This leads to another misconception about SAD. It is a diagnosis of exclusion, and should not be diagnosed in persons with bipolar disorder or recurrent unipolar depression. The mood episodes that characterize those conditions can happen any time of year; they are just more likely in winter (for depression) and summer (for mania). SAD means someone has only depression in the winter, and almost never has depression any other time of year. This is actually quite infrequent, probably not more than 1%-2% of the US population.
Most people who think that they have SAD don't. If they have severe depression, their winter depressive episodes are usually part of a larger illness, whether bipolar or unipolar. Commonly, however, people think that they have SAD because indeed they have winter depressive-like symptoms, but not full clinical depressive episodes. This experience, sometimes called "winter blues," is common, and occurs in the general population at a frequency that varies depending on latitude: approximately 1% in Florida, 5% in the mid-Atlantic, and 10% in New England. Again, we can understand this prevalence as reflecting an interaction of light with the biological sensitivity of individuals to light.
Light and Mood
What does light do to cause changes in mood? Light entrains our circadian rhythms; it is what keeps us on regular sleep-wake cycles. When sleep is impaired and reduced, an antidepressant effect occurs, and, in sensitive persons, mania materializes. This is what takes place in the spring and summer when light greatly increases. Longer duration of sleep leads to depression in sensitive persons. Circadian cycles appear to be biologically abnormal in people with bipolar disorder and recurrent depression, hence their sensitivity to light. One of the effects of lithium, for instance, is to lengthen circadian cycles, which appear to be abnormally shortened in animal models of mania. A specific gene, called the CLOCK (Circadian Locomotor Output Cycles Kaput) gene, appears to be related to abnormal circadian rhythms. Changes in light availability are an external way in which our circadian rhythms are lengthened or shortened. In most of us, these changes do not affect our moods; in others, they do.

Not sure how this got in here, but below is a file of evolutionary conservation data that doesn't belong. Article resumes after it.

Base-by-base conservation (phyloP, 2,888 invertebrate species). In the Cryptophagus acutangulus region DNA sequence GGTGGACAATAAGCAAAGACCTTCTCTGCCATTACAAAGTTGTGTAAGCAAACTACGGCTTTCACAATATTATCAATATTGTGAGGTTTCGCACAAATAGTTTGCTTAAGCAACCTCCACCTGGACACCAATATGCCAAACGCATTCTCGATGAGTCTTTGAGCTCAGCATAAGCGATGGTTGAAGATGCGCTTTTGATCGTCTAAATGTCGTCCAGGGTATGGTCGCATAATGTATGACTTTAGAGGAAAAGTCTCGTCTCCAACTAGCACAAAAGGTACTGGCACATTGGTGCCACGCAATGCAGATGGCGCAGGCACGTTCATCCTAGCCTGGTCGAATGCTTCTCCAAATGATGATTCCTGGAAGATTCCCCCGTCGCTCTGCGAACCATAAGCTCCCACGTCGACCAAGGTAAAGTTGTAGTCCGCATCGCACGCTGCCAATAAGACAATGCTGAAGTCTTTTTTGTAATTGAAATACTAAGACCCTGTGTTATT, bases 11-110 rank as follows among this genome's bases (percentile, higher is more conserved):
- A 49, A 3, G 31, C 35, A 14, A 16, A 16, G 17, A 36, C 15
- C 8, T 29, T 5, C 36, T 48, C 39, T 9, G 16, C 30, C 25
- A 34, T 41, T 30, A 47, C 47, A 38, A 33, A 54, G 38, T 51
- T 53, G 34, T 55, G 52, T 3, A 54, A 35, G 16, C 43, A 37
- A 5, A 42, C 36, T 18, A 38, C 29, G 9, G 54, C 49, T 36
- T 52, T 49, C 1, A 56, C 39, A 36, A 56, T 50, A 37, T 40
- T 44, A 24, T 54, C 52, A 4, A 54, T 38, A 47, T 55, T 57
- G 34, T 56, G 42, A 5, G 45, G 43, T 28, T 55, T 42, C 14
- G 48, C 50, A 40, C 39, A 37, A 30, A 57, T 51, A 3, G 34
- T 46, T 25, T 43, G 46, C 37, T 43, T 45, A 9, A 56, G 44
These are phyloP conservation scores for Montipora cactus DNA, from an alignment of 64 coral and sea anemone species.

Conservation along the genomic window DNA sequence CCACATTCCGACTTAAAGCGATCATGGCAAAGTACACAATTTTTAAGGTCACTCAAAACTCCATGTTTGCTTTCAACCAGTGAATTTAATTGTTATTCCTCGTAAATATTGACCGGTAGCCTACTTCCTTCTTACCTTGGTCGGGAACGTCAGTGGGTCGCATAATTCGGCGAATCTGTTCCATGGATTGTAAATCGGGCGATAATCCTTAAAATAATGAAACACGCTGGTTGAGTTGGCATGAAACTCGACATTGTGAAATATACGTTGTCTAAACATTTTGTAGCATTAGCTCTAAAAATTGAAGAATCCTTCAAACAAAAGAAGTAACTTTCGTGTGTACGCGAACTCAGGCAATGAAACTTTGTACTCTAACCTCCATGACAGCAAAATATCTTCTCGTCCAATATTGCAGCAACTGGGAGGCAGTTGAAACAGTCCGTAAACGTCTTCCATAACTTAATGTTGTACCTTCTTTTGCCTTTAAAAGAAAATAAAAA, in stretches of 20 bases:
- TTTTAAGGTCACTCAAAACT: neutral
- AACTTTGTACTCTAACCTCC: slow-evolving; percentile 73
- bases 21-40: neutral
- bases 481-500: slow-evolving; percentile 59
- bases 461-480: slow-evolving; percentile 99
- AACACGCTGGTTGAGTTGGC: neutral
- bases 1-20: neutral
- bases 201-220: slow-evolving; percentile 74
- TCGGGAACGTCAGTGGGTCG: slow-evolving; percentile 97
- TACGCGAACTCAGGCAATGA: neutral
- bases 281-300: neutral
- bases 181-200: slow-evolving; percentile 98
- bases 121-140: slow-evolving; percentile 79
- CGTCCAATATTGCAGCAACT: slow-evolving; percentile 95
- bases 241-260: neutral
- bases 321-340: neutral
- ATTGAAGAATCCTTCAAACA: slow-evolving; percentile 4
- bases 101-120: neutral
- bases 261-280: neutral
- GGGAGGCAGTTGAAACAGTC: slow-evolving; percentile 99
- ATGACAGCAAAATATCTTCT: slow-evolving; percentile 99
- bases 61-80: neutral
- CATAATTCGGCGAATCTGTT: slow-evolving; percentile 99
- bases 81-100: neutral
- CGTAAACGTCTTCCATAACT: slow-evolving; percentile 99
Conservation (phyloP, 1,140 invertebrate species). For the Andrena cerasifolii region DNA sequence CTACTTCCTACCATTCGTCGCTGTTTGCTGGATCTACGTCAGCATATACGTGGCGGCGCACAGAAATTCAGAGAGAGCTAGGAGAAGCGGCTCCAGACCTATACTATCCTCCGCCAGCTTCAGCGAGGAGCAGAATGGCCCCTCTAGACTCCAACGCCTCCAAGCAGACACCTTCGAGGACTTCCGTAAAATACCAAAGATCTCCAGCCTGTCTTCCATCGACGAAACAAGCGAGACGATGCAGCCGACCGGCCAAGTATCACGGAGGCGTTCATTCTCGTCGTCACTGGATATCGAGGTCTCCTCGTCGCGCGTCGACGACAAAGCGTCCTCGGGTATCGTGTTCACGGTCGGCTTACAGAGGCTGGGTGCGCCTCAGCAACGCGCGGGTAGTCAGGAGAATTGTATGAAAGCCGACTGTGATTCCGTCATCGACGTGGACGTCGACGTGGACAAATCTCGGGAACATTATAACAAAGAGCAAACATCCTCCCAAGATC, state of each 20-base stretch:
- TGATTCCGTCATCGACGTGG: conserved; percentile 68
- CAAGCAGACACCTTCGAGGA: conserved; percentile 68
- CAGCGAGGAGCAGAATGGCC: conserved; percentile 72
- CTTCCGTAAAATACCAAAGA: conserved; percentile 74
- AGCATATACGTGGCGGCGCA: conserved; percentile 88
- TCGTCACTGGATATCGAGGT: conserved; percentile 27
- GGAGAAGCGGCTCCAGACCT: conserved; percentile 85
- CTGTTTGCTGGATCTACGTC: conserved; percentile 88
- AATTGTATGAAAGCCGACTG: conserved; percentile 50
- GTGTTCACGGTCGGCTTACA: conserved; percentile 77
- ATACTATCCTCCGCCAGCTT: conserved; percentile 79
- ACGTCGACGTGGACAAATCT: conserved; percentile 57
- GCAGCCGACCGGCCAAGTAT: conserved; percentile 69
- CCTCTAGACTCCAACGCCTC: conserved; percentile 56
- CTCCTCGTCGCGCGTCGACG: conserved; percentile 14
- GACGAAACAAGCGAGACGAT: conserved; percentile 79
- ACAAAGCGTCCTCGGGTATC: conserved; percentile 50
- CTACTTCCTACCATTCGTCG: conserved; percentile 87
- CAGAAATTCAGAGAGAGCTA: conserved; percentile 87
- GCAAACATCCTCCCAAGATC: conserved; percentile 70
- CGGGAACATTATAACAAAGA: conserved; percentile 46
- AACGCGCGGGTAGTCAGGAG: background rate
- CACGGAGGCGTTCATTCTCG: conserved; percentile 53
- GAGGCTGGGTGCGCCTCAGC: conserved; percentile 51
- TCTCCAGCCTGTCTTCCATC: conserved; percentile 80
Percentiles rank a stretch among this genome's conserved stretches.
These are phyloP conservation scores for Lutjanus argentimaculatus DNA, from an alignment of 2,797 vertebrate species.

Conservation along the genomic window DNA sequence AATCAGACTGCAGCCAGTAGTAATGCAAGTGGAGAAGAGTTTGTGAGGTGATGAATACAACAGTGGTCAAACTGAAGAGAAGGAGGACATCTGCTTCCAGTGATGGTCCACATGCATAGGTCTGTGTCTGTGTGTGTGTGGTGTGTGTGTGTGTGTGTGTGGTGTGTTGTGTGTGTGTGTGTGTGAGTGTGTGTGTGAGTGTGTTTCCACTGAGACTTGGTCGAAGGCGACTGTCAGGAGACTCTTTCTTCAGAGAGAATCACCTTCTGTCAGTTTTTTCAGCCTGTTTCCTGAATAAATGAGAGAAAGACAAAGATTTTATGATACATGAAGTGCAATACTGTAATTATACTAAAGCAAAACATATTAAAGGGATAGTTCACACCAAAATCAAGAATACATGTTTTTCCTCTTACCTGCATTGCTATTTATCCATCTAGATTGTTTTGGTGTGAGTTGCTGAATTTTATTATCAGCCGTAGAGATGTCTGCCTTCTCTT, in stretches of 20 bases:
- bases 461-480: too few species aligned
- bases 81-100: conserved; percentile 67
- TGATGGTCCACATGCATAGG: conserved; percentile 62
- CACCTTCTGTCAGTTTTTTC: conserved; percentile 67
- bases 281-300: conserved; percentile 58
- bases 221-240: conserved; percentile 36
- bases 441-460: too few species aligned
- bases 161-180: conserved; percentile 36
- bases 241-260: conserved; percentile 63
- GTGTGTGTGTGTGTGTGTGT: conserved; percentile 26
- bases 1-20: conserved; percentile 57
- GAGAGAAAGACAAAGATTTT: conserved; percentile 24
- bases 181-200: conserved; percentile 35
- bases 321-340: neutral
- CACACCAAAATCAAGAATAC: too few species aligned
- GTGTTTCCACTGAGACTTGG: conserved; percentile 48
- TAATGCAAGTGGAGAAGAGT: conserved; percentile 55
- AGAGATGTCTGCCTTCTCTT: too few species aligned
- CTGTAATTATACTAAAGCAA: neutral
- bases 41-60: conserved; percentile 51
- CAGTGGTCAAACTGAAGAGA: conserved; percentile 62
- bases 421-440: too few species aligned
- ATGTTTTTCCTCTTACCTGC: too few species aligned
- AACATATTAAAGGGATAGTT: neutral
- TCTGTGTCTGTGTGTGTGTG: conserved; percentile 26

Warding Off Seasonal Depression
Besides light box treatment (which we'll discuss) for seasonal depression, I've developed my own recommendations for both winter depression and summer mania, which one could call "light precautions." They are as follows, briefly.
In winter. Increase your exposure to light as much as possible. Go out for a walk at noon for up to an hour without any sunglasses on; sleep with all the blinds up.
In summer. Reduce your exposure to light as much as possible: Always wear sunglasses; get room-darkening shades; and sleep in as much darkness as possible. (It is key to adjust one's exposure to natural morning sunlight. It is amazing how many people who oversleep never think of pulling up their window shades, and how many people who don't sleep enough don't think about getting room-darkening window shades.)
Light Box Treatment
Light box treatment essentially replaces the sunlight that is missing in wintertime. Most light boxes provide about 10,000 lux of light, and are meant to be used in the mornings, which is when the sun would normally have risen earlier than it does in the depths of winter. Patients should read or eat breakfast while exposed to indirect light from the box at about arm's length for about 30 minutes daily. Just as one does not directly look at the sun, patients should not directly look at light boxes; this causes ocular damage. The amount of time with light box treatment can be increased or decreased as needed for antidepressant effect, which, unlike drugs, occurs quickly: usually within 1-2 weeks. If the patient improves, the light box can be reduced in frequency or duration to the minimum amount that seems to be needed. Usually, the decline in light starts in October-November, and that is when light box treatment can begin. Light then increases in March-April, and by then light box treatment should be stopped.
Medscape Psychiatry © 2011 WebMD, LLC
Cite this: Nassir Ghaemi. The Truth About Seasonal Affective Disorder - Medscape - Feb 03, 2011.